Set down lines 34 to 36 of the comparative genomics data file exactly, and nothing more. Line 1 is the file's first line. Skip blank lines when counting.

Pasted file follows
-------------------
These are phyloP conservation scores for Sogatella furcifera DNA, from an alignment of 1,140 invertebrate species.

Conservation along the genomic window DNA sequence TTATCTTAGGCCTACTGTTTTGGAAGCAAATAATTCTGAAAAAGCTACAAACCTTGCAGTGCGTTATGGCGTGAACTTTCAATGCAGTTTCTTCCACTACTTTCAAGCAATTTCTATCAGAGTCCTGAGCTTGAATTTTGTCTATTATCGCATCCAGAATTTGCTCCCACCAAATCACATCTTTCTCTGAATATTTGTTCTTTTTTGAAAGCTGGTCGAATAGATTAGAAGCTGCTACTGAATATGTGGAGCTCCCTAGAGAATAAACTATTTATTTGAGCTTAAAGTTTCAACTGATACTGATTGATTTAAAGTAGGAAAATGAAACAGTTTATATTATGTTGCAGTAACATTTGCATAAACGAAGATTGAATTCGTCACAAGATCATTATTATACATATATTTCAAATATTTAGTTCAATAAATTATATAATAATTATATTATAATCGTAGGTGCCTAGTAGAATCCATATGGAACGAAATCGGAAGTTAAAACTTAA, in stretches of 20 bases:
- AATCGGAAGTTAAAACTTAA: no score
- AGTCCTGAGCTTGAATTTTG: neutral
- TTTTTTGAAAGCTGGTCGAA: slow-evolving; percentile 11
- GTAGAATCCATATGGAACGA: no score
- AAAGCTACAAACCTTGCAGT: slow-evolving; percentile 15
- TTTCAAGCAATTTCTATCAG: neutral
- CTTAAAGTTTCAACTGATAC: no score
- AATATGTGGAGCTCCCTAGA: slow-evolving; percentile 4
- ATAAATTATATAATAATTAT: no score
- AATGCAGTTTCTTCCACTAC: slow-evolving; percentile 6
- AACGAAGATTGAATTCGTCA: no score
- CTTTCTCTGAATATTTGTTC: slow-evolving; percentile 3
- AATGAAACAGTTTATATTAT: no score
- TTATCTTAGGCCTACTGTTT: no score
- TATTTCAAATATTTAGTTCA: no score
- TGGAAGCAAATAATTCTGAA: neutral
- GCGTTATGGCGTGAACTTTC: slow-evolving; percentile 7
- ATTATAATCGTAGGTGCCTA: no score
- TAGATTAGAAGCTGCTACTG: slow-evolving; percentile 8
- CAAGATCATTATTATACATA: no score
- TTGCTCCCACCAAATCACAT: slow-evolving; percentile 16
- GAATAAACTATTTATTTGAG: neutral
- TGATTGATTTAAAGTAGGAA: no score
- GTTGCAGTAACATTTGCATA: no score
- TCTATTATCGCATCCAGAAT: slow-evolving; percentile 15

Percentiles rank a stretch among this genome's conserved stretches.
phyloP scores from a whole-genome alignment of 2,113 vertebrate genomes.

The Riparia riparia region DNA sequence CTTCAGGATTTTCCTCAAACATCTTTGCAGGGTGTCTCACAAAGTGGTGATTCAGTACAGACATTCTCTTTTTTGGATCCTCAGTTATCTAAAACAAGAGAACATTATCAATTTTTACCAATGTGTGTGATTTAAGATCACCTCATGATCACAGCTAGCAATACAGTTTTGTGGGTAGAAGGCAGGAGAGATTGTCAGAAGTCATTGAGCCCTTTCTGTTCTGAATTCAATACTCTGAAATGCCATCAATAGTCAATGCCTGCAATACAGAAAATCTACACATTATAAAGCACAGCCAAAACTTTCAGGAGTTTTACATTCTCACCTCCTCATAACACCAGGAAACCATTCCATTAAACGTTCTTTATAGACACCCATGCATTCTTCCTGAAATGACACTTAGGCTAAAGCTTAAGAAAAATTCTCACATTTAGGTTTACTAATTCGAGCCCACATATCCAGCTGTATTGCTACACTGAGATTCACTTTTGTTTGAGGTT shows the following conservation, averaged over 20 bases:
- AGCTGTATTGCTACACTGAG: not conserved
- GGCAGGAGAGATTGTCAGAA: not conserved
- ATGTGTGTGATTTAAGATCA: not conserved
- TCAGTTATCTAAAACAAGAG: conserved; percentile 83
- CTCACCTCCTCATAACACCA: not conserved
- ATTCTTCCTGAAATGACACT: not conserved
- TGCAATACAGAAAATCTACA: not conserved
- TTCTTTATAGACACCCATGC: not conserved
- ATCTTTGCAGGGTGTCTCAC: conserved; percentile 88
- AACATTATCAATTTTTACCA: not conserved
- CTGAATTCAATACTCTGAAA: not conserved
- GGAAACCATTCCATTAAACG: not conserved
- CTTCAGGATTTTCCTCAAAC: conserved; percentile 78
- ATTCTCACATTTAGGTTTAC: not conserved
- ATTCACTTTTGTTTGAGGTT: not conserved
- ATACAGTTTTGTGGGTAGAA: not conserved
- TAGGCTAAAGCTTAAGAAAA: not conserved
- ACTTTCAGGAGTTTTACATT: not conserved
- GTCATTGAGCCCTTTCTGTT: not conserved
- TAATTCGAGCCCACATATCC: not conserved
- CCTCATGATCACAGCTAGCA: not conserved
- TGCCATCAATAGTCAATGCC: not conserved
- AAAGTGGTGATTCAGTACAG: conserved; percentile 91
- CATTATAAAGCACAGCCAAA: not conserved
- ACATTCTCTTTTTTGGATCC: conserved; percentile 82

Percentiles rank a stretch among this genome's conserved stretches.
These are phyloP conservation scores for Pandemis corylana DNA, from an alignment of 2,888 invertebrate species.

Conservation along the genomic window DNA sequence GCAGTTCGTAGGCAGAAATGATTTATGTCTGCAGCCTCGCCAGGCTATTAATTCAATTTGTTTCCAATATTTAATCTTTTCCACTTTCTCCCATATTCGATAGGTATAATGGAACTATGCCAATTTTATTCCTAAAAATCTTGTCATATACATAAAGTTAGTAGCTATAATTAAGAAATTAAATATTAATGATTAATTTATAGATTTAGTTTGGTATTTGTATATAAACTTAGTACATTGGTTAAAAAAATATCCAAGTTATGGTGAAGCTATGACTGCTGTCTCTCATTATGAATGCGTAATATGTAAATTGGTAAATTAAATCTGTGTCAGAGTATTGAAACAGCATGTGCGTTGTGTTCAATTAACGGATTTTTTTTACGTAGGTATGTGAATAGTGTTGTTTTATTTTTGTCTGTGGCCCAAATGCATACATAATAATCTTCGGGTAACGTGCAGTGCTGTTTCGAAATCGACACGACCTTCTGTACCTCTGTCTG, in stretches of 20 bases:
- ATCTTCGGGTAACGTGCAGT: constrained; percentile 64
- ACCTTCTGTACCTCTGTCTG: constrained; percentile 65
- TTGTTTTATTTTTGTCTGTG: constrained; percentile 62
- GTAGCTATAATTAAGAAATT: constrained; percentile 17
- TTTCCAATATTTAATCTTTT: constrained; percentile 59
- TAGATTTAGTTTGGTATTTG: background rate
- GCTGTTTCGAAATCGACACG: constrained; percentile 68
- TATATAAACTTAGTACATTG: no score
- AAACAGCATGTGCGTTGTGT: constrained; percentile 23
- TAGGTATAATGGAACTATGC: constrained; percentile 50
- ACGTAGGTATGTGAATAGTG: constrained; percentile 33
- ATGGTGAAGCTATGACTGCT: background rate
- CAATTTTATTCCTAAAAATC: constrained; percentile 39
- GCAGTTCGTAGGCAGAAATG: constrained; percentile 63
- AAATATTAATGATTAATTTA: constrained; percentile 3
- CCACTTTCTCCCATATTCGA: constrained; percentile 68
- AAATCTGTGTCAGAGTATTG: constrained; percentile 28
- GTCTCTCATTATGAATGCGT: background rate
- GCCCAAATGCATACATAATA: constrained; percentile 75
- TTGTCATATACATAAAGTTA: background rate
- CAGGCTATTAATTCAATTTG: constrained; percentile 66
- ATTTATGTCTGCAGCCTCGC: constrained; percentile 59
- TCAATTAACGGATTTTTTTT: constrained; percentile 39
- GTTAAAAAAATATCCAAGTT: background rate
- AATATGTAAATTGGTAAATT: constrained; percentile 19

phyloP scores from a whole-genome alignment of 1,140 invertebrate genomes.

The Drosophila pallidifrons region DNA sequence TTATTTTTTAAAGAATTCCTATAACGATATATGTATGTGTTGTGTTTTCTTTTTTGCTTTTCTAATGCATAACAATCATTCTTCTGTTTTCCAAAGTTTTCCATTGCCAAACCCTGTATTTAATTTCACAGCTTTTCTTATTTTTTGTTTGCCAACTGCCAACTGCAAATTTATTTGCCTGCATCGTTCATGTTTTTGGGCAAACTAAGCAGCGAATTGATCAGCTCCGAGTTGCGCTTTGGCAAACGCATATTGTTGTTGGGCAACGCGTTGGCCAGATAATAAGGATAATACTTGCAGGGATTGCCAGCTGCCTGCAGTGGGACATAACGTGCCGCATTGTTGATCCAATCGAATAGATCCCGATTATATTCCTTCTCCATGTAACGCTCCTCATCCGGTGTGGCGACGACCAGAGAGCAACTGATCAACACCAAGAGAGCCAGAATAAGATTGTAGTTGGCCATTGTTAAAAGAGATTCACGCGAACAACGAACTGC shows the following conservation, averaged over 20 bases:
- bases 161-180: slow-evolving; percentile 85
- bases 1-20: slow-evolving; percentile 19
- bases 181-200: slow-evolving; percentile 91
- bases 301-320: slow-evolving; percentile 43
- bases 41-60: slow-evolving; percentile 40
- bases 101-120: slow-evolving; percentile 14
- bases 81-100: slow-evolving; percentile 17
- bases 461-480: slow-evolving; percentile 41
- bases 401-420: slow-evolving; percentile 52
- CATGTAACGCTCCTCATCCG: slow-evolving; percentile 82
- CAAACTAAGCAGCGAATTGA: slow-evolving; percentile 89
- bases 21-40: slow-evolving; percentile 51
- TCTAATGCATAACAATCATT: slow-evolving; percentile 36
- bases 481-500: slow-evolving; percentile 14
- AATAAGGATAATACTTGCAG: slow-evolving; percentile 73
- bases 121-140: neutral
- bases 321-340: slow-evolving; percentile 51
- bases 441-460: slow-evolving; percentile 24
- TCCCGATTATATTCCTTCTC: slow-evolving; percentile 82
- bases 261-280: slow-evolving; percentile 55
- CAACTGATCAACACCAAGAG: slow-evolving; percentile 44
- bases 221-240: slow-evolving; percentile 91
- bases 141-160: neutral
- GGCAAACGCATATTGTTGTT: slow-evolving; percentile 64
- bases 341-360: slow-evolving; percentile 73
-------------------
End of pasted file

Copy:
- TCAGTTATCTAAAACAAGAG: conserved; percentile 83
- CTCACCTCCTCATAACACCA: not conserved
- ATTCTTCCTGAAATGACACT: not conserved